I wanted to like NIGHTSTRUCK so bad. The world is so creepy and how it comes into fruition is just fantastic. But everything else just sucks. Becks is a less-than-appealing character who is barely tolerable most of the time, inconsistent in her intelligence and decision-making abilities, and literally does nothing for most of the book. Great, so does she do a whole lot more nothing in the sequel? Guess I’m not going to find out because I’m not going to read it. And that makes me sad.


Published: September 25, 2013
Publisher: Image Comics
Author: Website
Info: Goodreads

Suzie’s a normal girl with an extraordinary ability: when she has sex, she stops time. One night she meets John… who has the same gift. And so they do what any other sex-having, time-stopping, couple would do: they rob banks. In the vein of THE 40-YEAR OLD VIRGIN and BRIDESMAIDS, Image Comics invites you to come along with MATT FRACTION (Hawkeye, SATELLITE SAM) and CHIP ZDARSKY (Prison Funnies, Monster Cops) for the series that puts the “comic” back in “comics” and the “sexy” back in “sex crimes.” (

So putting the “sexy” back in ” sex crimes” is skeevy at best. Who thought of that? The more I read it the more grossed out I get. Yeah, let’s make violent rape sexy. Granted, that’s not what this comic is about and I imagine it’s just a play on words because there are no actual sex crimes in this book, but there are people who have sex and then commit crimes together. Yeah. Real shitty play on words there. Real gross play on words too.

I have no idea what he hell this is. The main character lost her dad in some weird office mishap where he was thrown out the window. Mom circled the drain and Suzie found orgasms? I have no idea. It’s supposed to be funny but that’s not what I was picking up. I mean the tag line on Goodreads is “A sex comedy for comics.” So written by dudebros for dudebros? I don’t want to judge the authors based on this one comic because I haven’t read anything else, and the blurb is more than likely by the publisher, not the authors. But this is just all kinds of gross in the way it’s marketed.

And the story is lackluster. Again, girl loses dad, mom circles the drain while Suzie finds orgasms. She has some kind of synesthesia when she comes and when she meets a guy who sees the same thing when he comes they somehow start robbing banks or something. I have no idea. The story is disjointed at best. You’re not missing anything. If you want sexy go watch Cinemax or something. At least it’s more visually appealing and you don’t have to concern yourself with a story.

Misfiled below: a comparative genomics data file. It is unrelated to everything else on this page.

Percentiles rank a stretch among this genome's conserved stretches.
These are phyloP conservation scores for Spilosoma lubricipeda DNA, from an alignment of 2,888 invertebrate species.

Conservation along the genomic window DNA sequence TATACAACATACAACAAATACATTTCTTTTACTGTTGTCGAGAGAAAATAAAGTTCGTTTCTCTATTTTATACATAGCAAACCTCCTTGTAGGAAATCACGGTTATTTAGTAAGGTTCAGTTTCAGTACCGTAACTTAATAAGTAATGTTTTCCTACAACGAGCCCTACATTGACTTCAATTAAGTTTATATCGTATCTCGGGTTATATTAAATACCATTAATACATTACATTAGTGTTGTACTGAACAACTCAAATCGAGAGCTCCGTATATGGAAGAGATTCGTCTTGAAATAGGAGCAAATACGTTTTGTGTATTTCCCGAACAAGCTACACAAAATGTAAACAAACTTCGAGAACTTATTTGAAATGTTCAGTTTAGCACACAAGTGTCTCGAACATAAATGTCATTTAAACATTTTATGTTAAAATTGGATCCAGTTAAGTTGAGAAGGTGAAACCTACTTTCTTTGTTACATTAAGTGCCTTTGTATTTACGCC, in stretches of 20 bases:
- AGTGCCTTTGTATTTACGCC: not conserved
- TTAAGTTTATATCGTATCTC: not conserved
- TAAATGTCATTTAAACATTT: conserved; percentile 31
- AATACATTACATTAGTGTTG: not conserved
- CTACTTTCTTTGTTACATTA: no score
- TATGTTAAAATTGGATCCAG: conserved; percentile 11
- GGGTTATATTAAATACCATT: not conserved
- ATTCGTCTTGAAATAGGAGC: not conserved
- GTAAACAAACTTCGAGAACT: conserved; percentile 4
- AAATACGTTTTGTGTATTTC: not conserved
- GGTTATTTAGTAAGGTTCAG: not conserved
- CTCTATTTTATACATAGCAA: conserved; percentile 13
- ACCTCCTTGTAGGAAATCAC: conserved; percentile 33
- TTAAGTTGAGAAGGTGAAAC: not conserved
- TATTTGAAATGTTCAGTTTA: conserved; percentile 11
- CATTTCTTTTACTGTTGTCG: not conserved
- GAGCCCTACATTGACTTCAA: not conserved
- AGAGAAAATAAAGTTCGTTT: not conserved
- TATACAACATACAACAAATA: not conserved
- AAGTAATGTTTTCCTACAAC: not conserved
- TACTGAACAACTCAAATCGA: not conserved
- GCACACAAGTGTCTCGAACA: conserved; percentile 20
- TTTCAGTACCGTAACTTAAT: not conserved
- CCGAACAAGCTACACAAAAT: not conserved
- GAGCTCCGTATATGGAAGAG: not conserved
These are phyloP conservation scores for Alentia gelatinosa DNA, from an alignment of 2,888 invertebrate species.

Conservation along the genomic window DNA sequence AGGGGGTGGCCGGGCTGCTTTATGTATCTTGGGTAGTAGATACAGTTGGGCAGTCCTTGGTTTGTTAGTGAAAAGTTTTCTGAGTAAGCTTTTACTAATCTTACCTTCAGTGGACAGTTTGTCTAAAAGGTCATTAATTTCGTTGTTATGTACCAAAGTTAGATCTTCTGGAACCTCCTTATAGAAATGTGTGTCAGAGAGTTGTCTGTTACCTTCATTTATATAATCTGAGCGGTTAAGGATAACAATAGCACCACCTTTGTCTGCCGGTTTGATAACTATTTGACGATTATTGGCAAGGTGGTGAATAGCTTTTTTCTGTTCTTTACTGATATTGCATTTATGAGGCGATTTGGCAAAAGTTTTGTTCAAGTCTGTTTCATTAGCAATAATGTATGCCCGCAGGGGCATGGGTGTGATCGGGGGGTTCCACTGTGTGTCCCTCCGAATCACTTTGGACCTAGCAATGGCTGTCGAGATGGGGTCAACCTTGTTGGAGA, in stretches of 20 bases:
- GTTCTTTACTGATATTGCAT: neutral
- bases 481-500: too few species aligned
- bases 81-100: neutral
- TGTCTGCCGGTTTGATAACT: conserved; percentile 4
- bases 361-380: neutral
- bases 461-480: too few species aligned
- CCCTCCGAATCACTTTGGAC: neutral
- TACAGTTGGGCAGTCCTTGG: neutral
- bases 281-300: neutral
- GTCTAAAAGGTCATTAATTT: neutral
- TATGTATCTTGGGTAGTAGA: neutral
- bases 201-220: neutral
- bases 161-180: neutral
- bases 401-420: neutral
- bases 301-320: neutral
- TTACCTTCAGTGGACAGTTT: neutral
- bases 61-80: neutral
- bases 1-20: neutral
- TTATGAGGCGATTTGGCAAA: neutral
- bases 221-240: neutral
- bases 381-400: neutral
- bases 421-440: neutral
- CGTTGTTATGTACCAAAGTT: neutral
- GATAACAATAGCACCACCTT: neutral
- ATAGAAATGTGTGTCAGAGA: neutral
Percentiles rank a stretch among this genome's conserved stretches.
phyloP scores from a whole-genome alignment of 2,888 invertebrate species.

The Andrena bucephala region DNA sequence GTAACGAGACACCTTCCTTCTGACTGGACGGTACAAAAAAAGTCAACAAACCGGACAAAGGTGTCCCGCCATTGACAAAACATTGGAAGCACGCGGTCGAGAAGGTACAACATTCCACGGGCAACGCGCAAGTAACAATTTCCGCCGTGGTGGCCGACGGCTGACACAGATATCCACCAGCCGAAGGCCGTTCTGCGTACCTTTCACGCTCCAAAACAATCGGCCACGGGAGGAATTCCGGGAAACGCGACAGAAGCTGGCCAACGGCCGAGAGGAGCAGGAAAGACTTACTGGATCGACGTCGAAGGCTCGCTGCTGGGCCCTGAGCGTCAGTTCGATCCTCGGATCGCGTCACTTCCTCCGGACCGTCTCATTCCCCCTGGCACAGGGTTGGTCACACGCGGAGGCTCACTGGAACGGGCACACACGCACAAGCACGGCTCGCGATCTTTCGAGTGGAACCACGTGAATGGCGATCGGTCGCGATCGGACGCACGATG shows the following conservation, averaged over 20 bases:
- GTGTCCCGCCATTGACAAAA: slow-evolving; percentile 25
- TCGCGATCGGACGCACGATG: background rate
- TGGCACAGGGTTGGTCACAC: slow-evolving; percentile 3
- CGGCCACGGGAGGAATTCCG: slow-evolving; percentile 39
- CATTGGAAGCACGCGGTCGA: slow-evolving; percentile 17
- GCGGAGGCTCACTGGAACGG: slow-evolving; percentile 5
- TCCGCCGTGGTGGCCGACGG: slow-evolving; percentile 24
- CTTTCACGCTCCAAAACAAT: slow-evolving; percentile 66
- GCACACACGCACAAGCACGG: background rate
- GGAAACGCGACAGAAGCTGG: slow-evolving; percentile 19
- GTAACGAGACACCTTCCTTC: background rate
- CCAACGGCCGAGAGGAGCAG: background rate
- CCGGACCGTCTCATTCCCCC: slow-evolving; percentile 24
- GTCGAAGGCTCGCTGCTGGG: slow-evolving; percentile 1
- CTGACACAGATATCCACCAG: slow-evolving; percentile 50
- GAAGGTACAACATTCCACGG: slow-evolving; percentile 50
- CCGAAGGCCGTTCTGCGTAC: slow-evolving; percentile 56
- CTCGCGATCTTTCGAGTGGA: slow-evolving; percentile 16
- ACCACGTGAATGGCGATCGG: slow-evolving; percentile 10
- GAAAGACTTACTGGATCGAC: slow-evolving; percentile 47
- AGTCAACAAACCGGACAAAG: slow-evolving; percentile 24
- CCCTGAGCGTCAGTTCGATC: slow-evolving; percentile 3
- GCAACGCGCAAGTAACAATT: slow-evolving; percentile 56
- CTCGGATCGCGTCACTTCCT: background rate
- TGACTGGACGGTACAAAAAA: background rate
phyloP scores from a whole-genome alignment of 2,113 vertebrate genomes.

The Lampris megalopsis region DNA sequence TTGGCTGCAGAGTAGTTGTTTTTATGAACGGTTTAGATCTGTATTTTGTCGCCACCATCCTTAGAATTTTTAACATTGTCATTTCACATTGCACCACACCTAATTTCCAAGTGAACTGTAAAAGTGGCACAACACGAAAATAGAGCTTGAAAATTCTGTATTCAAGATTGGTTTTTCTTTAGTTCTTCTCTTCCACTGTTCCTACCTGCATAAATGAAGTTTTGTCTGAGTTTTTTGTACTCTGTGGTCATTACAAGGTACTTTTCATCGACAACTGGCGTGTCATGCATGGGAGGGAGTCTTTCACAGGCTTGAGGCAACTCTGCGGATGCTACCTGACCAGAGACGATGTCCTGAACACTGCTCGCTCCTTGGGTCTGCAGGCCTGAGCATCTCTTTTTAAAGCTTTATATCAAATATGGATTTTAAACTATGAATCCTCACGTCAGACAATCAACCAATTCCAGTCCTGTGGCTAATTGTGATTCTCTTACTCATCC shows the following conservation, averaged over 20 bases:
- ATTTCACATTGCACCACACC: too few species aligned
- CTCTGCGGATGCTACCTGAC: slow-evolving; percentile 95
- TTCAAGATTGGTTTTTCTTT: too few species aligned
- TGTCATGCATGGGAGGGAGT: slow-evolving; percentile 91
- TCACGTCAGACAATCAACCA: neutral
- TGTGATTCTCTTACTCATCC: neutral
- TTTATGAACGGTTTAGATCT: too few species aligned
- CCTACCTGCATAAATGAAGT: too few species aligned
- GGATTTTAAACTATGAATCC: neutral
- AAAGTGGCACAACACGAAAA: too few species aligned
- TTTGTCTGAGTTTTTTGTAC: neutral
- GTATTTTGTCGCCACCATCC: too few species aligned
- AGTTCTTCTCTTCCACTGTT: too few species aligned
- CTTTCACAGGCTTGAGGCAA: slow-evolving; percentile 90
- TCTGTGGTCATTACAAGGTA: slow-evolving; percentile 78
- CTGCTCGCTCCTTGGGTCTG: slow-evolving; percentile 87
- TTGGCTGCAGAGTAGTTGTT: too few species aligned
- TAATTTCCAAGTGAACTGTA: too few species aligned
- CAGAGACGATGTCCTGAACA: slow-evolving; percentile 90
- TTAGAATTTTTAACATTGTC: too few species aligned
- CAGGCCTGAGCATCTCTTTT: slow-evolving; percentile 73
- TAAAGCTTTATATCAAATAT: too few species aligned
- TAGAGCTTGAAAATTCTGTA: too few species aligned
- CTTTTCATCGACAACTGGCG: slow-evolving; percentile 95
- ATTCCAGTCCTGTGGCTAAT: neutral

I received a copy of this comic from the publisher in exchange for an honest review.

I have the glorious honor of being a guest recapper at The Devil’s Elbow, a site dedicated to recapping and reliving all the glorious cheese that is Point Horror, Goosebumps, Fear Street, and all manner of 80s and 90s YA horror. Guys, I’ve found my people. I’ve been reviewing cheese going back to early 2011 when I had my resurgence of 90s YA horror love and started hoarding all those books again. It’s been a stunning love/hate relationship ever since.

And then I find this place run by, of all people, two of my fellow original members of the Lost Boys fandom from way back in the mailing list days. Life is full of circles, people! Full of them. So now I’m contributing recaps. First one up is Carmen Adams’s THE BAND:

Leather-clad creatures of the night who call themselves “The Band” are constantly on the lookout for new recruits to play music with them and to follow them into the darkness. (

I have already reviewed this book here if you want to dig through the archives or check out the review on my Goodreads page. Coming up is Carmen Adams’s SONG OF THE VAMPIRE (which this and THE BAND are filled with so much Lost Boys love I can’t even take it) and then into the fall I’ll be recapping LJ Smith’s The Forbidden Game series (which is filled with Labyrinth love, can you tell why I adore these books???).

So be sure to bookmark to follow along not only with my recaps but everyone else’s as they snarkily wade through some of the dredge that spawned during this early time for YA horror (and YA in general). Some books end up loved. More often than not they’re skewered and left to roast. And stay tuned because I’m getting slated as a guest on their podcast as well. Download those if you haven’t already. They’re rather awesome. Oh I can’t wait to chat cheese!